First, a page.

- Bryman, A. (2015). Social Research Methods. Oxford: Oxford University Press.
Healey & Jenkins (2009) propose that Research-led-teaching design should consider four discrete opportunities. This module has been designed to include four of these opportunities.
- Research-led learning, where the module syllabus is developed from current research in relevant fields, being based on contemporary and seminal, peer reviewed and other high quality research literature.
As such, all knowledge for student engagement will be consciously and specifically chosen for its merits in reference to broader academic understanding. This will include engagement with more general literature on evidence-based quantitative research methods, as well as case-studies and seminal quantitative research in sustainable development.
- Research-tutored learning, where students engage actively in discussing high quality, contemporary and seminal research literature.
This module will provide students with the opportunity to discuss and critically engage with quantitative research methods.
- Research-orientated learning, where students are actively taught methodological understanding and skills for the independent creation of new knowledge.
This module will provide students with the opportunity to gain practical experience of applying quantitative research methods to real-world data.
- Research-based learning, where students use developing methodological skills to create original knowledge of their own.
This module will provide students with the opportunity to carry out quantitative research for their research project.
Positive global transformations are widely recognised to require transdisciplinary approaches. This module has been designed according to our signature problem-based, response focused pedagogy, and as such will draw on a transdisciplinary knowledge in the design and delivery of learning opportunities.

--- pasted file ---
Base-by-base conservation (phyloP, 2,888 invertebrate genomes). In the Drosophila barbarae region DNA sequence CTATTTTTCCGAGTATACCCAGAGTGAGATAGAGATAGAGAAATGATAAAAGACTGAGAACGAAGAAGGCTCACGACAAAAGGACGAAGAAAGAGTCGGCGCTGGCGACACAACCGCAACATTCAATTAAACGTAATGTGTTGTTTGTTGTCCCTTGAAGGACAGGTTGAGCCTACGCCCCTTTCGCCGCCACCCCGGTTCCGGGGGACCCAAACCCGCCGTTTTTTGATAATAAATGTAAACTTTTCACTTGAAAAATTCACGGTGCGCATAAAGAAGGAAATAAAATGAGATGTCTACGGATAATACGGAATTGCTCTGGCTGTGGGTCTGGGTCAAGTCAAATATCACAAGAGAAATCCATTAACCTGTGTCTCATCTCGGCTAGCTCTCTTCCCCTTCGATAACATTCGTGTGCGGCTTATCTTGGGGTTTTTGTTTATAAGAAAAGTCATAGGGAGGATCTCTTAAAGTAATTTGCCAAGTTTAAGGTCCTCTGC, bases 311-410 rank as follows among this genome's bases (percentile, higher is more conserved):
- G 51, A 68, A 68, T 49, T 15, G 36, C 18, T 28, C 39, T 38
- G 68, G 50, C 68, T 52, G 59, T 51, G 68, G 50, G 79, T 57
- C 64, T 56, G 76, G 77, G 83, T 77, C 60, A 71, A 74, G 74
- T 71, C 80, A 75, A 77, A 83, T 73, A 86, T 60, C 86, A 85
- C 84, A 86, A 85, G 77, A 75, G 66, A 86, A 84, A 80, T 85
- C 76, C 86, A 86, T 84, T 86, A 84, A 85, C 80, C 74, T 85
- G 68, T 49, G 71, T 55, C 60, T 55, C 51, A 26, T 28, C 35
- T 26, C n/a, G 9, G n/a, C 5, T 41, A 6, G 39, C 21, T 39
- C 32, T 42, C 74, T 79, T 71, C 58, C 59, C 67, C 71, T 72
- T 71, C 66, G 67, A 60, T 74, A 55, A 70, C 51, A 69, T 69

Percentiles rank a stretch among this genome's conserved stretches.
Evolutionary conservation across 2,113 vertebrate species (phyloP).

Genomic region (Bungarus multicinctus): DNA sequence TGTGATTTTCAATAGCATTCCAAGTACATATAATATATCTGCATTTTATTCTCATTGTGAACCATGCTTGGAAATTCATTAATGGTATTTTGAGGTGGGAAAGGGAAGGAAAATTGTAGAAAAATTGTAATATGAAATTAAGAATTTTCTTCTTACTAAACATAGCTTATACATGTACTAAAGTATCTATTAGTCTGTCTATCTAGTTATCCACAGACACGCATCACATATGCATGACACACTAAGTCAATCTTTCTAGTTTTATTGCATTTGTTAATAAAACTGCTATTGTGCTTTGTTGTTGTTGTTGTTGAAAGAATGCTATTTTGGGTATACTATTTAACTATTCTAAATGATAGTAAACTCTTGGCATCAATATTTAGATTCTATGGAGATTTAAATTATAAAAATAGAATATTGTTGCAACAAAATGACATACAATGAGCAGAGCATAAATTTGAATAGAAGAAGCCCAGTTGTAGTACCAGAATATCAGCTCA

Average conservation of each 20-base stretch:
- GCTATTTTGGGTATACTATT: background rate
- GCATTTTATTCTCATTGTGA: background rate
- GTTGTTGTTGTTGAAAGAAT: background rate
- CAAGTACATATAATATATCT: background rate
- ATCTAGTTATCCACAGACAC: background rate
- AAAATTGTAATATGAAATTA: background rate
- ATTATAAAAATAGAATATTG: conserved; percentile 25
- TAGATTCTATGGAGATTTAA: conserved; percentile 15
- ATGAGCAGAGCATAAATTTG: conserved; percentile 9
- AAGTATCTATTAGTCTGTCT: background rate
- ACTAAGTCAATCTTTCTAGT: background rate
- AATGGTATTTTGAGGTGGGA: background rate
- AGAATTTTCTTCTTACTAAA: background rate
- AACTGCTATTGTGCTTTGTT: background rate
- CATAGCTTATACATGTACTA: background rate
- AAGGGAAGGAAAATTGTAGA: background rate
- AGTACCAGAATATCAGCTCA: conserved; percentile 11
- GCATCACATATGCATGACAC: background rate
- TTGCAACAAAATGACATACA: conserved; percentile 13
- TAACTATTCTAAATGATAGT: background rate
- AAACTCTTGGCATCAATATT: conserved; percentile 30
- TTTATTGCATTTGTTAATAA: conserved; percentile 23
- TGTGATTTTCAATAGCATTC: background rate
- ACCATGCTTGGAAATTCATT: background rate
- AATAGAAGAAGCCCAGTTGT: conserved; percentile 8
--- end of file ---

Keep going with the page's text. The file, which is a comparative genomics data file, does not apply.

Authentic assessment will require students to demonstrate transdisciplinary aptitude, applying statistical and econometric methods to real-world social, environmental, economic and policy problems.
Transdisciplinary aptitude will be explicitly embedded in relevant marking rubrics, as adapted from the standard university scale and descriptors.
This is a module on the Master’s in Global Sustainable Development which offers a transdisciplinary and international learning experience allowing students to achieve breadth and depth of knowledge. Specifically, this module will make use of international and real-world applications and case studies.
Subject specific skills
Advanced Quantitative Methods Skills (including causal inference and impact evaluation). Ability to make informed decisions re. most appropriate research methods when starting a quantitative research project. Critical engagement with and practical experience of quantitative research methods.
Critical and reflective skills
Data skills (including manipulation, visualisation, description and inference)
|Practical classes||10 sessions of 2 hours (20%)|
|Private study||20 hours (20%)|
|Assessment||60 hours (60%)|
Private study description
Assigned readings and preparations for seminars.
No further costs have been identified for this module.
You do not need to pass all assessment components to pass the module.
Assessment group A
|Technical report||50%||30 hours|
Carry out a small research project including some form of quantitative research using a real-world dataset.
|Reflective Journal||25%||15 hours|
Portfolio of reflections linked to readings and tasks taking place throughout the term.
|Class test||25%||15 hours|
End-of-term class test.
Feedback on assessment
Feedback will be provided in writing for each piece of assessment. Complementary oral feedback will also be available during the tutor's office hours.
This module is Option list A for:
- Year 1 of TGDA-L801 Postgraduate Taught Global Sustainable Development